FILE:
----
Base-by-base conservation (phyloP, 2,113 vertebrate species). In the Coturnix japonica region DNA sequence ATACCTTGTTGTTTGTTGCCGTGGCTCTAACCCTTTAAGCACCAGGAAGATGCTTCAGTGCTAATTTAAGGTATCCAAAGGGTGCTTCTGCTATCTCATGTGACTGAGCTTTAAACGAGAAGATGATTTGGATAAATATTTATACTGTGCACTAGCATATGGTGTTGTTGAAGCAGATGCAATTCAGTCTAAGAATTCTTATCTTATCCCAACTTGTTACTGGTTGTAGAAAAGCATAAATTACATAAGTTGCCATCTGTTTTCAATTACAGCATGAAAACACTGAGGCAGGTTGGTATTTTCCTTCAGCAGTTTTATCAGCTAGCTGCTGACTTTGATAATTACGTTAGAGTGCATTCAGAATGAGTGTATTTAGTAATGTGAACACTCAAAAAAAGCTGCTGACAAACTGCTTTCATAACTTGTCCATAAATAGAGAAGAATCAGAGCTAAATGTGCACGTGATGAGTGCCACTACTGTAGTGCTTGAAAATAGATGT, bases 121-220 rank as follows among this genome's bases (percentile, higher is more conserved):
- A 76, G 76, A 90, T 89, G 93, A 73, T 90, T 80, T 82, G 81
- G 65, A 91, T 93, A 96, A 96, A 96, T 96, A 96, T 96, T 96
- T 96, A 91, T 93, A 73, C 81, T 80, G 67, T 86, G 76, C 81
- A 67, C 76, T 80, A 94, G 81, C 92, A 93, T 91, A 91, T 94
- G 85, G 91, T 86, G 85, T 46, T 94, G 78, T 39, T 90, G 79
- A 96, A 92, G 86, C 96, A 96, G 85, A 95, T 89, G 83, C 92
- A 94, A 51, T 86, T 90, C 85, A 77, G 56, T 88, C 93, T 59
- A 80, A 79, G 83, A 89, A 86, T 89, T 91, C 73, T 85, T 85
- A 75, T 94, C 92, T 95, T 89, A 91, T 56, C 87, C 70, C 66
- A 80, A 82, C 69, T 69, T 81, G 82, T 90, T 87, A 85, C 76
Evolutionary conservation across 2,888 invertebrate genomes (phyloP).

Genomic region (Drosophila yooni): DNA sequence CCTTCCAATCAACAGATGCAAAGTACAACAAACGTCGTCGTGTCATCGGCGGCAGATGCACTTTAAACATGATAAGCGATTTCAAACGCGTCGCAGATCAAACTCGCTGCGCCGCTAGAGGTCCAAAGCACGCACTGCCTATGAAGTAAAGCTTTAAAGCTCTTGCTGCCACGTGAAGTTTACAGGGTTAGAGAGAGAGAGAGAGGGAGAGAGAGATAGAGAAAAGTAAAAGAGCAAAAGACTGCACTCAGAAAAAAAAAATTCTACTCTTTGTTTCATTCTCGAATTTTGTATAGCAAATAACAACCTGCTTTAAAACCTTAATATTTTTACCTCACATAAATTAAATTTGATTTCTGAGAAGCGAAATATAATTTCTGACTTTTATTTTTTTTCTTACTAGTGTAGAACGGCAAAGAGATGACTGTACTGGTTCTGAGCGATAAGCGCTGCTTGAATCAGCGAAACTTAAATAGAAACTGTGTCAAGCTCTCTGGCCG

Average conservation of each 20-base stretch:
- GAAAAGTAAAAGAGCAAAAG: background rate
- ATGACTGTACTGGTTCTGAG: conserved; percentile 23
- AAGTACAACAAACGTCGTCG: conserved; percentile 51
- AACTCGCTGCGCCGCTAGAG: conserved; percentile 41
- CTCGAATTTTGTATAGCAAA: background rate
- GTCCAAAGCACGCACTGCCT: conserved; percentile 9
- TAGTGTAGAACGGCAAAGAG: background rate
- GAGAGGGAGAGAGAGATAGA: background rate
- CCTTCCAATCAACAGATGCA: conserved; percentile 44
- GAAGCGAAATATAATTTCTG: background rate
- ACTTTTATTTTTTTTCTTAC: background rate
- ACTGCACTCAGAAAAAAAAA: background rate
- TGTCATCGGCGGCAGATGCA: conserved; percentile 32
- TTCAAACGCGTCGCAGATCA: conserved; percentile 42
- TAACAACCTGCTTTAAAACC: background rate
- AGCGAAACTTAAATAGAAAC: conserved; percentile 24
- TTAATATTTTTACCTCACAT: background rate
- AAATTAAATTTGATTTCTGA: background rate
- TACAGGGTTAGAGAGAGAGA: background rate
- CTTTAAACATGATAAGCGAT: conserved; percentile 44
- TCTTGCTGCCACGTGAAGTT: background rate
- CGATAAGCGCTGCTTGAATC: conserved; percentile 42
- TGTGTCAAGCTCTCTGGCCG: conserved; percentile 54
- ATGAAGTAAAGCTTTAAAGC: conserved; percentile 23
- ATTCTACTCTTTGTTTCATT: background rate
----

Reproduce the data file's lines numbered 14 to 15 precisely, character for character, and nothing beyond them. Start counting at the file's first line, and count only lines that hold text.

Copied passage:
Average conservation of each 20-base stretch:
- GAAAAGTAAAAGAGCAAAAG: background rate